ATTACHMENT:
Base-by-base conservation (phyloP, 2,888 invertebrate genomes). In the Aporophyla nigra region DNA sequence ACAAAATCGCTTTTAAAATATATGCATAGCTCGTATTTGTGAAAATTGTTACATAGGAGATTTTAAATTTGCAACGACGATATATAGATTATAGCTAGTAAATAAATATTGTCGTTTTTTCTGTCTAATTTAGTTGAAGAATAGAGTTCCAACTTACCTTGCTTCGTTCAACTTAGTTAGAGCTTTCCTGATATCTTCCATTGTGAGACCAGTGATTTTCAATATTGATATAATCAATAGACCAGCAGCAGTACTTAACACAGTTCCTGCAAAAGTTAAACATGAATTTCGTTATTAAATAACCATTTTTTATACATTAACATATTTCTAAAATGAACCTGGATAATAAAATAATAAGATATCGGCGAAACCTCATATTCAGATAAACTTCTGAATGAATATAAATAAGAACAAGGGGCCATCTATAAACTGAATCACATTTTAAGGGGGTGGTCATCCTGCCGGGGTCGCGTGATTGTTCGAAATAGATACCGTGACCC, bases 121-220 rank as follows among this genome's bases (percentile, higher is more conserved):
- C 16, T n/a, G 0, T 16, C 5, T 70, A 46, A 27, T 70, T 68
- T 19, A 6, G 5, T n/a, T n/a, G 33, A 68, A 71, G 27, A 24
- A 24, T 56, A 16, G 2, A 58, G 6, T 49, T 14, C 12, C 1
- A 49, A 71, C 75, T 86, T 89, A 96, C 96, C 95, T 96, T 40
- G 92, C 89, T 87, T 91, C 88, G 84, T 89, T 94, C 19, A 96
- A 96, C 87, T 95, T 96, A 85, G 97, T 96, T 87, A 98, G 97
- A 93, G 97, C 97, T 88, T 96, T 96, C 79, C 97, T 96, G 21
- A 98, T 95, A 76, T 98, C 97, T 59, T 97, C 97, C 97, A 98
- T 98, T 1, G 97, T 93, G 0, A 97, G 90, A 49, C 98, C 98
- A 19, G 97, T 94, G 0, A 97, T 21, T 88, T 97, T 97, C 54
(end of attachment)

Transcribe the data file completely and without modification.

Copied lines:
Base-by-base conservation (phyloP, 2,888 invertebrate genomes). In the Aporophyla nigra region DNA sequence ACAAAATCGCTTTTAAAATATATGCATAGCTCGTATTTGTGAAAATTGTTACATAGGAGATTTTAAATTTGCAACGACGATATATAGATTATAGCTAGTAAATAAATATTGTCGTTTTTTCTGTCTAATTTAGTTGAAGAATAGAGTTCCAACTTACCTTGCTTCGTTCAACTTAGTTAGAGCTTTCCTGATATCTTCCATTGTGAGACCAGTGATTTTCAATATTGATATAATCAATAGACCAGCAGCAGTACTTAACACAGTTCCTGCAAAAGTTAAACATGAATTTCGTTATTAAATAACCATTTTTTATACATTAACATATTTCTAAAATGAACCTGGATAATAAAATAATAAGATATCGGCGAAACCTCATATTCAGATAAACTTCTGAATGAATATAAATAAGAACAAGGGGCCATCTATAAACTGAATCACATTTTAAGGGGGTGGTCATCCTGCCGGGGTCGCGTGATTGTTCGAAATAGATACCGTGACCC, bases 121-220 rank as follows among this genome's bases (percentile, higher is more conserved):
- C 16, T n/a, G 0, T 16, C 5, T 70, A 46, A 27, T 70, T 68
- T 19, A 6, G 5, T n/a, T n/a, G 33, A 68, A 71, G 27, A 24
- A 24, T 56, A 16, G 2, A 58, G 6, T 49, T 14, C 12, C 1
- A 49, A 71, C 75, T 86, T 89, A 96, C 96, C 95, T 96, T 40
- G 92, C 89, T 87, T 91, C 88, G 84, T 89, T 94, C 19, A 96
- A 96, C 87, T 95, T 96, A 85, G 97, T 96, T 87, A 98, G 97
- A 93, G 97, C 97, T 88, T 96, T 96, C 79, C 97, T 96, G 21
- A 98, T 95, A 76, T 98, C 97, T 59, T 97, C 97, C 97, A 98
- T 98, T 1, G 97, T 93, G 0, A 97, G 90, A 49, C 98, C 98
- A 19, G 97, T 94, G 0, A 97, T 21, T 88, T 97, T 97, C 54